Monday, March 15, 2004
Who says Hollywood has no values? What's the biggest movie out there right now? It's Mel Gibson's new biopic The Passion of the Christ. I just read today that Mel stands to make $350 million on this baby. You don't get more value than that. It's about time someone in Hollywood got rewarded for taking a real risk and making a movie that dares to buck the trends and tell a story that's original and inspiring. Kudos to Mel for being a real Braveheart in a world of Chicken Littles.
Like many great masterpieces, Mel's opus has endured its share of scorn and ridicule. Apparently some people of the Hebraic persuasion don't appreciate Mel's historically faithful depiction of the Jews as bloodthirsty Christ-killers. They can't understand how it took real guts for Mel to defy the "politically correct" fascists and make a strong statement that totally reinforces the type of negative cultural stereotype that has led to the oppression of Jews for centuries. That's Oscar-bait sweetheart! Sure he could have portrayed some of the Jews as sympathetic to the main character. Or given the guy a "wacky" Jewish best friend. But that would have been taking the easy way out. And "Mad" Mel don't take the easy way out.
Another criticism of Mel's gospel has to do with the relentlessly mind-numbing violence. I guess some people think that brutal beatings, sadistic torture and gruesome murder are not suitable for younger viewers. But Mel realized that in order to truly understand his film's message of love, hope and redemption, one would necessarily have to witness two hours of blood-spattered agony and merciless abuse. You don't reach spiritual enlightenment without a little suffering, people. The more sickening, disgusting and painful the experience, the more you will get out of it. Kind of like watching the Oscar pre-show.
Another brilliant gamble on Mel's part was to have all of the dialogue spoken in the original ancient languages. It draws the audience into another place and time and creates a vivid tapestry of sense and sound. Using the actual dialects heightens the reality of the world Mel has created and lends authenticity and gravity to the words. Besides, Costner scored big time with the critics when he did the same thing with the Sioux Indians in "Dances With Wolves."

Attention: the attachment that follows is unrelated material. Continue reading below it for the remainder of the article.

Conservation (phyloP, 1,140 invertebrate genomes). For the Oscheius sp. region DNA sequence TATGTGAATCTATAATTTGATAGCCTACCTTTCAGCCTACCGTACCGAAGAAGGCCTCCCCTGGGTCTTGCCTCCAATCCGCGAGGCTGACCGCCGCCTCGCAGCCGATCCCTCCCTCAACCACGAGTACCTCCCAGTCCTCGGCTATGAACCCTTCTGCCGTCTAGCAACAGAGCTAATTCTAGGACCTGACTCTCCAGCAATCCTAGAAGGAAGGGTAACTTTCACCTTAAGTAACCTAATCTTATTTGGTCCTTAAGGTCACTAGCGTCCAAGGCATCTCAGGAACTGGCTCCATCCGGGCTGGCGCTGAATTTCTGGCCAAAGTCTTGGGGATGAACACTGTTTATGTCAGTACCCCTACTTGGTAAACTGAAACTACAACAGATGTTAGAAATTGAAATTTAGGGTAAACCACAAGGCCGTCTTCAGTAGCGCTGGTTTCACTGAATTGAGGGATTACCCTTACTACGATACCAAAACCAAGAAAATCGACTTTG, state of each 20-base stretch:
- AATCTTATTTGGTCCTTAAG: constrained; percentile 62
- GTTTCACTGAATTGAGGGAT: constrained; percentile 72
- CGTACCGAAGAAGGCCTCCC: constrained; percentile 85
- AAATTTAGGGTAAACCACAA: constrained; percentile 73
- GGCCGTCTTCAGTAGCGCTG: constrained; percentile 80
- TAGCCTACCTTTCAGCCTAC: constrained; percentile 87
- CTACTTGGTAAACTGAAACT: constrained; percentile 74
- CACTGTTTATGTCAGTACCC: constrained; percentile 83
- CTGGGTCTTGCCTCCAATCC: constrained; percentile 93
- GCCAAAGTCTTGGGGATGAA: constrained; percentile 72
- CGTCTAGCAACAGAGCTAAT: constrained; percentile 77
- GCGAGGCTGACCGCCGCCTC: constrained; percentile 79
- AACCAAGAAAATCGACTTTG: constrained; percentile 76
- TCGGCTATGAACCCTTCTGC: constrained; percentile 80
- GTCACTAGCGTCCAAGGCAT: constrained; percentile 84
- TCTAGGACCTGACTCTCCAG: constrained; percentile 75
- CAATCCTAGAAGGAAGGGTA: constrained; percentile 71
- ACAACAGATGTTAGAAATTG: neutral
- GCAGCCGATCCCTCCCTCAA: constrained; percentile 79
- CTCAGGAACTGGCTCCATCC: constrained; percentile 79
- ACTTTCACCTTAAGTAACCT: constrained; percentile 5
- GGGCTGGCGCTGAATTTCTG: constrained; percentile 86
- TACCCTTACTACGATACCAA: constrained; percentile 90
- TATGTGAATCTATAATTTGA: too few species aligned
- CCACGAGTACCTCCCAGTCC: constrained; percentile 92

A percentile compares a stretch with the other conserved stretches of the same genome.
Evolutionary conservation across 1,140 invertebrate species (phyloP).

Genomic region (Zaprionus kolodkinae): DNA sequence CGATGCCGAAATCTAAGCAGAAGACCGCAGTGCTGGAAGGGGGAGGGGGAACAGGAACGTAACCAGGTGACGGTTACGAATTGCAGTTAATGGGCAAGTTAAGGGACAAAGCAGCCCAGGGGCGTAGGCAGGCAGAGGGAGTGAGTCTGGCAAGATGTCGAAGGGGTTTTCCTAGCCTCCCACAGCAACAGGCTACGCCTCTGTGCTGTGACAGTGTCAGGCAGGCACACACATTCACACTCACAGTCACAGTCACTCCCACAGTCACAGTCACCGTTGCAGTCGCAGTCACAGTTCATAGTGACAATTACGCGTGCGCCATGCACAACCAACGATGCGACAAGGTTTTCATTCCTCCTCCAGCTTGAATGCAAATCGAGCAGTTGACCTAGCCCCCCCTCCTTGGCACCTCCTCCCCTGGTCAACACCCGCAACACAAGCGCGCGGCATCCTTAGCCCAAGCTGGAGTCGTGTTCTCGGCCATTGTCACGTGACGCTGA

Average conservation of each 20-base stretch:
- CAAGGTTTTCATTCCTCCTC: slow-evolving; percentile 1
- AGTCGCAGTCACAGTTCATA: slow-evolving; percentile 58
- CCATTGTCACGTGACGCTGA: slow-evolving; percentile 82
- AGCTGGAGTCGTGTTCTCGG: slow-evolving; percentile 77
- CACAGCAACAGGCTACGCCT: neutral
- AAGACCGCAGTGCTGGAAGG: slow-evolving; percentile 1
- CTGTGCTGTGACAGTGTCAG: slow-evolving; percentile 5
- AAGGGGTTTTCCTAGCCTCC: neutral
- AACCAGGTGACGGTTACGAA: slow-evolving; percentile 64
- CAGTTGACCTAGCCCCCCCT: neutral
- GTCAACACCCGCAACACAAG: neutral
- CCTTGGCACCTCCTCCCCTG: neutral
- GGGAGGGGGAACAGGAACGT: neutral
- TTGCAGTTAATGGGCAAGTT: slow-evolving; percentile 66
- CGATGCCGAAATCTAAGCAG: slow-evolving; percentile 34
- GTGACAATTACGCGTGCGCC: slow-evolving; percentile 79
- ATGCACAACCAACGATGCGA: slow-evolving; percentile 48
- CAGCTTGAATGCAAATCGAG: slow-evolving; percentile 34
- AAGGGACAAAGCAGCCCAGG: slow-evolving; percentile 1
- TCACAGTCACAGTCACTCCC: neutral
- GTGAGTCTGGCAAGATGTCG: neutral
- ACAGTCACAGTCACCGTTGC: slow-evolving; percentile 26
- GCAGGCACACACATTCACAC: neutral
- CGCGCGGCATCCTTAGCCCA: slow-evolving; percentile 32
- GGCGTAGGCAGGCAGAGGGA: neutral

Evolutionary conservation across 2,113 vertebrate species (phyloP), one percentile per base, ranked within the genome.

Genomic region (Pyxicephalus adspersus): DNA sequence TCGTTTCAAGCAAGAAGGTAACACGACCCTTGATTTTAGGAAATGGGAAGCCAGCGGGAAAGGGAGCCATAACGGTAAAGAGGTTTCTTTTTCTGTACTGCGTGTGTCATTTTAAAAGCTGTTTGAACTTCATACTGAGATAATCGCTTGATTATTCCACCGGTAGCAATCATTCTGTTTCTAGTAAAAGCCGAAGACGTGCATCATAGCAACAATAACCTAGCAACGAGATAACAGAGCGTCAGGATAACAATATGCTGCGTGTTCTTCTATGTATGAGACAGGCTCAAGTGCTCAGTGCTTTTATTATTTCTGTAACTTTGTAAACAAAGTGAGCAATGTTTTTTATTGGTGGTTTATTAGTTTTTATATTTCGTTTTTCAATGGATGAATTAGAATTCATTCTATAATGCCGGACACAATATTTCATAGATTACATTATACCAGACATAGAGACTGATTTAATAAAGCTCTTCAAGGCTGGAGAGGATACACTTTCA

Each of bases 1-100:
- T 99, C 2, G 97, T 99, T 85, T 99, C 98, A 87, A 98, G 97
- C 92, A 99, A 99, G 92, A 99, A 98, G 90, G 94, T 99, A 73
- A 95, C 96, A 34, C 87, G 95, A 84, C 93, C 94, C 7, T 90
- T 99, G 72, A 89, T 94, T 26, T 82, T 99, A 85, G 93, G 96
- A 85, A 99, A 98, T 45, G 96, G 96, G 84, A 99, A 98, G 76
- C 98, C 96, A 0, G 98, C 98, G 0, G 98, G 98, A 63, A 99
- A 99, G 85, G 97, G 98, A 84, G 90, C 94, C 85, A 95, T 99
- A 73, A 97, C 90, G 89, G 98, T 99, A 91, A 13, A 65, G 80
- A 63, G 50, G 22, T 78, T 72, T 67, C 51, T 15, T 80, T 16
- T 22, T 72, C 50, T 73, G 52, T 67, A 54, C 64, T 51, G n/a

Of course people will continue to try and chip away at Mel's vision, that is only natural when someone is so successful. But they can never take away the message of this powerful and important work. Because in the end it isn't really about historical inaccuracy or inappropriate violence or socially irresponsible characterizations or shameless profit-making in the name of spirituality. It's not a question of whether those who don't like the movie are actually going to burn in hell or simply bear the crushing burden of a miserable and hopeless life here on earth.
What it's about is weekend grosses.
And Mel has proved, in the only arena that really counts, that all you need is a good story, a main character that the audience will root for, and the unquestioned loyalty of nearly every Christian female in the free world and you will get the asses into the seats, my friend. Someone once asked "What profit a man if he gain the world and lose his soul?" Well, Brother Mel has shown us that it is possible to gain the world and save your soul at the same damn time.
Now that's what I call show business.